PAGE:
Prof. Chad A. Mirkin
Prof. Alexander Stegh
Immunotherapy is a powerful emerging treatment for a variety of malignancies. Specifically, the use of cancer vaccines within the field of immunotherapy has revitalized interest in potentiating targeted antitumor immune responses. Using an immune system activator and an immune system target, these vaccines can drive the immune system to seek out and kill tumor cells.
Spherical nucleic acids (SNAs), nanostructures that are now part of four human clinical trials, take advantage of structure-activity relationships to press the immune system’s “gas pedal” and deliver the appropriate antigen for cancer immunotherapy.
We present two new strategies for strengthening antitumor immune responses that target more than one peptide antigen sequence or protein, to hasten the clinical translation of these nanostructures for treatment of metastatic castrate-resistant prostate cancer (mCRPC). We seek to induce responses towards a broad variety of prostate cancer (PCa) specific immunogenic peptides. To do this, we propose to design an SNA vaccine capable of delivering multiple epitopes. We will also utilize a new class of SNA, the protein SNA (ProSNA), where the core is a PCa tumor-associated protein, as a vaccine.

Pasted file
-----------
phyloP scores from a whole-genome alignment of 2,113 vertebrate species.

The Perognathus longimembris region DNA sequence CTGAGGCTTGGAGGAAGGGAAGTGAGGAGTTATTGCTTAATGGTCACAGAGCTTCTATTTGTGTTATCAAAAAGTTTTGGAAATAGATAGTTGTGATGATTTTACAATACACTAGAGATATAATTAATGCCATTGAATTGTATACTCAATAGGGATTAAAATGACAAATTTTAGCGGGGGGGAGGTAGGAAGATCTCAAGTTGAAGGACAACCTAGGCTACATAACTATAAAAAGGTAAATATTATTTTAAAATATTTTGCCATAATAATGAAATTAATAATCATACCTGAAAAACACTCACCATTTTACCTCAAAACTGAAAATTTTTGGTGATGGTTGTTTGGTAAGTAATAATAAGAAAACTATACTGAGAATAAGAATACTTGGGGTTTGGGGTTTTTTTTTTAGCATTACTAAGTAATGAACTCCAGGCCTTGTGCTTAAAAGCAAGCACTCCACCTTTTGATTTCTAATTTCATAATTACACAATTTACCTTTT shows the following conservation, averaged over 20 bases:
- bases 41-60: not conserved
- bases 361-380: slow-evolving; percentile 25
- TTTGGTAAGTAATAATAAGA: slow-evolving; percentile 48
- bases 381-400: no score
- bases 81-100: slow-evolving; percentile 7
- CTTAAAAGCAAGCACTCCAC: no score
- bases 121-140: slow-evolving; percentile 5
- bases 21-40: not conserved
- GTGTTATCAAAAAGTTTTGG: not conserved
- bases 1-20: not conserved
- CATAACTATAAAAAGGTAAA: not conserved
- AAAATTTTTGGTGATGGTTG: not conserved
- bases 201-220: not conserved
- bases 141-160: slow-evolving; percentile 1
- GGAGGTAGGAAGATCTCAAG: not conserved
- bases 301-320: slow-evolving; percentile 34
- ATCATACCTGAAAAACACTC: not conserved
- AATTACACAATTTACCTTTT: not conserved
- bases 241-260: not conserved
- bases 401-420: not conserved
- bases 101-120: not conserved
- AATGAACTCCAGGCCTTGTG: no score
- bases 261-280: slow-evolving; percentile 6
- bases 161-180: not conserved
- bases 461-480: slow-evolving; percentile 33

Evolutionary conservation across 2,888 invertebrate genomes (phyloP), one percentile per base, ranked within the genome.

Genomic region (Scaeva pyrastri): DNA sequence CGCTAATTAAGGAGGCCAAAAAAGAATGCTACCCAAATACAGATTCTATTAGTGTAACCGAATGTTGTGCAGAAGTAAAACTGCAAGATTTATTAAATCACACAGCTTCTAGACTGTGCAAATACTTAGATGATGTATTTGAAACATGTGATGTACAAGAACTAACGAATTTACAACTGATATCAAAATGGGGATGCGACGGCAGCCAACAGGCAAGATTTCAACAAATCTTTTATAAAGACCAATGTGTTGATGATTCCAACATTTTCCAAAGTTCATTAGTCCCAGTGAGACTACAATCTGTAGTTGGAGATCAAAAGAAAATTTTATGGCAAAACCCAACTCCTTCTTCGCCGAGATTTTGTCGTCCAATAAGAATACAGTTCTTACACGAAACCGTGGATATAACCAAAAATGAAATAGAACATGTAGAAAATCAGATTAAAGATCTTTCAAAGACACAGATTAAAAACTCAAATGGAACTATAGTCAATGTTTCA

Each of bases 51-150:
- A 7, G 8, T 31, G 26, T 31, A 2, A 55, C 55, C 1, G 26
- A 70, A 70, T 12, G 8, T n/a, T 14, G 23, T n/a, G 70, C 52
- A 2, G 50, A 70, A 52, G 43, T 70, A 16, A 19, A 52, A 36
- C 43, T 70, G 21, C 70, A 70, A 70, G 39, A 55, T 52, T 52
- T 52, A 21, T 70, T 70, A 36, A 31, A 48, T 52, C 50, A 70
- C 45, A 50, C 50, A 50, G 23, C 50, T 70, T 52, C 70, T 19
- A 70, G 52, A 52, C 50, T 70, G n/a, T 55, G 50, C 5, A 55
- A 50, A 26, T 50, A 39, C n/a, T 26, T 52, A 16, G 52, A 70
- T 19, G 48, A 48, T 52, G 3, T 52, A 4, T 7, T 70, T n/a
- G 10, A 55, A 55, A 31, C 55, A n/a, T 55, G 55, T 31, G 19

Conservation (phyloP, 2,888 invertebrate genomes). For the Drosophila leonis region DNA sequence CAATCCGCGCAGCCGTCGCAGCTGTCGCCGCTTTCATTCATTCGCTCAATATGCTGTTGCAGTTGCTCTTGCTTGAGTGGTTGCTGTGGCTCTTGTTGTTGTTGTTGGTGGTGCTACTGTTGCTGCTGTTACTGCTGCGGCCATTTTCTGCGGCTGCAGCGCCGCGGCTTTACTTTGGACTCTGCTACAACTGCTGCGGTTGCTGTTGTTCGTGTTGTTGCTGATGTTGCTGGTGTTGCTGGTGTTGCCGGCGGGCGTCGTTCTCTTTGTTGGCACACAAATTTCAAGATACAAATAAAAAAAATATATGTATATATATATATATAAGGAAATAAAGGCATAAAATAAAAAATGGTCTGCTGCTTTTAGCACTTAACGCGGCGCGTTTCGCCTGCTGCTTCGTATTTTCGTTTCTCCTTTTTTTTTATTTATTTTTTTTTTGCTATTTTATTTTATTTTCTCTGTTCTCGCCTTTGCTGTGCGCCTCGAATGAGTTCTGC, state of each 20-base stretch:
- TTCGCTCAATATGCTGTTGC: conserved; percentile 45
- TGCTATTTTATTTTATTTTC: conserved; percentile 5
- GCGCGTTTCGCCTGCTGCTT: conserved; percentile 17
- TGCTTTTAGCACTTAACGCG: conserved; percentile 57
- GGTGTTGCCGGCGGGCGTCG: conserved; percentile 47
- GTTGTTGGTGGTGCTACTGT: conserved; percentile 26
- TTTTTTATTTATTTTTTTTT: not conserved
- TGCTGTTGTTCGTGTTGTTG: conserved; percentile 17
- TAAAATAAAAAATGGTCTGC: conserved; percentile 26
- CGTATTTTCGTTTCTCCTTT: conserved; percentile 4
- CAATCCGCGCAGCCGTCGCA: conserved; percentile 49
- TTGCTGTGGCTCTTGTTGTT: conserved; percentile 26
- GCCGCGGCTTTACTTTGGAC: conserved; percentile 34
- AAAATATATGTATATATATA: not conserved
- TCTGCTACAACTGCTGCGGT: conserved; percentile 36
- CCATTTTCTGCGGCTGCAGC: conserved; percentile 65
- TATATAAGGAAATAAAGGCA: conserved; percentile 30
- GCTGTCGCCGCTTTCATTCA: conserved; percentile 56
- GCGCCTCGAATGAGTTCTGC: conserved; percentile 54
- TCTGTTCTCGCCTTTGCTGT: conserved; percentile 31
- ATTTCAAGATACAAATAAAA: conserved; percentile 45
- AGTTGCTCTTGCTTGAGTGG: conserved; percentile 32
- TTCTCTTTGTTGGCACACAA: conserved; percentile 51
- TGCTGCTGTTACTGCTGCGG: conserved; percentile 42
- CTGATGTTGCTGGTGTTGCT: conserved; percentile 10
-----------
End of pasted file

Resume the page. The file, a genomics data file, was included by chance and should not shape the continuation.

By enhancing the delivery of whole tumor-associated proteins to antigen-presenting cells, we will enable the cells to develop antigens internally which can elicit broader and more potent antitumor immune responses. The pursuit of these strategies will contribute to rational vaccine design, and their investigation in both transgenic mouse tumor models and human PCa patient samples will allow for facile clinical translation. This new project is funded in part by a Polsky Urologic Cancer Institute Research Award.
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